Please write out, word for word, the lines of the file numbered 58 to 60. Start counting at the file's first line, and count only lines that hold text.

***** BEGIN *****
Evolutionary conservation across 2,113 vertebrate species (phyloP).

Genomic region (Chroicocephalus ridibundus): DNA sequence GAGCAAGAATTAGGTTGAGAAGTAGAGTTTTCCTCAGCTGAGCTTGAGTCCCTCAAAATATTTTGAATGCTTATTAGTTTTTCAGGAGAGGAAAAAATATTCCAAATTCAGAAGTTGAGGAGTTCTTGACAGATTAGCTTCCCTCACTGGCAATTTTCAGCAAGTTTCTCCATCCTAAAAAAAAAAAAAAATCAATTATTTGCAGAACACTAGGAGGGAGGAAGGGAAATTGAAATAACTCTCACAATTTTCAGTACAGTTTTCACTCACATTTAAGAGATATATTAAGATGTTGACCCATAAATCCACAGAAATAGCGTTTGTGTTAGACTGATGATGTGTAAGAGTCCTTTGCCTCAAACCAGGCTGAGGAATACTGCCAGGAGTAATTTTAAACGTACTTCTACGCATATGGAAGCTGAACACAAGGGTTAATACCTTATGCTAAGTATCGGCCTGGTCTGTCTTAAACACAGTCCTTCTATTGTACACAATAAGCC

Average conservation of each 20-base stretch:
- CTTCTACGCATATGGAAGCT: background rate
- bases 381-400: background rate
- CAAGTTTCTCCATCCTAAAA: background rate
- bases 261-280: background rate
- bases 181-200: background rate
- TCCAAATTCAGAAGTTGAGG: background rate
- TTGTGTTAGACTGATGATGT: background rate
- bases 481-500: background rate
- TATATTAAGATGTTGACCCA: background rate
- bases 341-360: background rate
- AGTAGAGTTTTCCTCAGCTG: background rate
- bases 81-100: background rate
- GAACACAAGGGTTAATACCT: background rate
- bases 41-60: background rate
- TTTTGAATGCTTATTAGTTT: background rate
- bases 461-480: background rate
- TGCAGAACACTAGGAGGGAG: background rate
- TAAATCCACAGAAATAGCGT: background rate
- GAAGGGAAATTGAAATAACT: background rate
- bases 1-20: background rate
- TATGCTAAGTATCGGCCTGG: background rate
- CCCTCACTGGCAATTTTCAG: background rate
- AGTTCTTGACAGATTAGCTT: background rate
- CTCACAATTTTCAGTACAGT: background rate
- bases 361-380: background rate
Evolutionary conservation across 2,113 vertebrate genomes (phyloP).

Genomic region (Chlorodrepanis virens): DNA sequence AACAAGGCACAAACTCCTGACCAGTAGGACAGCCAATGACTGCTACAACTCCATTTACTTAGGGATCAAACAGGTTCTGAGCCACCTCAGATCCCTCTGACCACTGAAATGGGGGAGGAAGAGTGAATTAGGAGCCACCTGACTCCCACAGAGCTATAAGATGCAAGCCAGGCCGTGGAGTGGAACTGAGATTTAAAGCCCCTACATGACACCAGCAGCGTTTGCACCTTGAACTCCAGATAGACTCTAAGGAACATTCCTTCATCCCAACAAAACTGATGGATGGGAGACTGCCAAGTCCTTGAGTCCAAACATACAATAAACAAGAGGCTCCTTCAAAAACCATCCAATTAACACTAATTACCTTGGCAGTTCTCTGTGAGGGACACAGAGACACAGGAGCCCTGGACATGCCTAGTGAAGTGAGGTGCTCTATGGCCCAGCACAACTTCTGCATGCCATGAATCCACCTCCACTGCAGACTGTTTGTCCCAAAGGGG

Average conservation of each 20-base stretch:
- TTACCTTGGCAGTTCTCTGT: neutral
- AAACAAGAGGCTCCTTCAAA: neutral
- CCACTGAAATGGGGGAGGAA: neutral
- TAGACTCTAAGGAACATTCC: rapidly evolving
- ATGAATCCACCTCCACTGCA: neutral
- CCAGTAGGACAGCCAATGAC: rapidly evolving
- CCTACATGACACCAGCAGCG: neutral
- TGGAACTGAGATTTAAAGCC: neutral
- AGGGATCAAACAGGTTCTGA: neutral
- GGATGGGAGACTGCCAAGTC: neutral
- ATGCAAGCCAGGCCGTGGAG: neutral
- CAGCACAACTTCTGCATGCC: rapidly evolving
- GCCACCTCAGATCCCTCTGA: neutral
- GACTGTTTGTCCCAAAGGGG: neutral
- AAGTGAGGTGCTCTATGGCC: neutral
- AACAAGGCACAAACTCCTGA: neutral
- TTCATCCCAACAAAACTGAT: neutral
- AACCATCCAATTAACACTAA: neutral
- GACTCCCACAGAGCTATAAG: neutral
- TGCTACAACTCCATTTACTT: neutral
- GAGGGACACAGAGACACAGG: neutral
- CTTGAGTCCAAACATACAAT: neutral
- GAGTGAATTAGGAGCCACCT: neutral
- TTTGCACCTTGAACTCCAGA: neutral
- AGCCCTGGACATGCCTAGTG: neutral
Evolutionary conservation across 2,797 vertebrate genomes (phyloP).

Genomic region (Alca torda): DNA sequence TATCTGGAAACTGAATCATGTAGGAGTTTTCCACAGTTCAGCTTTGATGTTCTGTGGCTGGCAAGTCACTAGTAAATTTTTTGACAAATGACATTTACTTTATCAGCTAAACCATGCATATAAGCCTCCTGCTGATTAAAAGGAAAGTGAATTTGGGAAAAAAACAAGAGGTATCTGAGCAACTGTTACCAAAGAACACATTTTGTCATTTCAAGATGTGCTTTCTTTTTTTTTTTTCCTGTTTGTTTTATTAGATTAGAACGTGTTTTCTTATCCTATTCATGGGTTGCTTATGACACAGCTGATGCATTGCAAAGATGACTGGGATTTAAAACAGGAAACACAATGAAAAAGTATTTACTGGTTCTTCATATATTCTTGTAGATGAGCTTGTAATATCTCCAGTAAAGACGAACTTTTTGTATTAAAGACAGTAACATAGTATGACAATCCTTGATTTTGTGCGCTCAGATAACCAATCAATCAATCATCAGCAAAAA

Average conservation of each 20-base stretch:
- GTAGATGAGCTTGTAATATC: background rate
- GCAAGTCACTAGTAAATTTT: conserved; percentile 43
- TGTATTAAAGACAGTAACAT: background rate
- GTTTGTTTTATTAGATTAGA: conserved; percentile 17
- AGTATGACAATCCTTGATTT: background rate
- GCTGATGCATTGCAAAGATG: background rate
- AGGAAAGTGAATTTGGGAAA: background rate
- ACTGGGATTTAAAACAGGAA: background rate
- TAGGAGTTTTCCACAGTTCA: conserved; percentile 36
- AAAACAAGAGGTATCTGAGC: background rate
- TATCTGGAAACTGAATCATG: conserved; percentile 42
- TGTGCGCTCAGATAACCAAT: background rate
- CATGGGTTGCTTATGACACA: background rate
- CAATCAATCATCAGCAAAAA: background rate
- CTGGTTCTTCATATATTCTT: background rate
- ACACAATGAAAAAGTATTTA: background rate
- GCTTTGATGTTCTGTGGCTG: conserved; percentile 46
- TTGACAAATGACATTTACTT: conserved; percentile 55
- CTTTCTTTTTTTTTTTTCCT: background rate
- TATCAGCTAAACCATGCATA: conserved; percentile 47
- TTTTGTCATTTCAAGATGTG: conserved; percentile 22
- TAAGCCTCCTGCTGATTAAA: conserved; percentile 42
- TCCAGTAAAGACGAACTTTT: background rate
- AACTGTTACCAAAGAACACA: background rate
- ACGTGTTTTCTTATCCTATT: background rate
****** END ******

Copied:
Genomic region (Alca torda): DNA sequence TATCTGGAAACTGAATCATGTAGGAGTTTTCCACAGTTCAGCTTTGATGTTCTGTGGCTGGCAAGTCACTAGTAAATTTTTTGACAAATGACATTTACTTTATCAGCTAAACCATGCATATAAGCCTCCTGCTGATTAAAAGGAAAGTGAATTTGGGAAAAAAACAAGAGGTATCTGAGCAACTGTTACCAAAGAACACATTTTGTCATTTCAAGATGTGCTTTCTTTTTTTTTTTTCCTGTTTGTTTTATTAGATTAGAACGTGTTTTCTTATCCTATTCATGGGTTGCTTATGACACAGCTGATGCATTGCAAAGATGACTGGGATTTAAAACAGGAAACACAATGAAAAAGTATTTACTGGTTCTTCATATATTCTTGTAGATGAGCTTGTAATATCTCCAGTAAAGACGAACTTTTTGTATTAAAGACAGTAACATAGTATGACAATCCTTGATTTTGTGCGCTCAGATAACCAATCAATCAATCATCAGCAAAAA

Average conservation of each 20-base stretch:
- GTAGATGAGCTTGTAATATC: background rate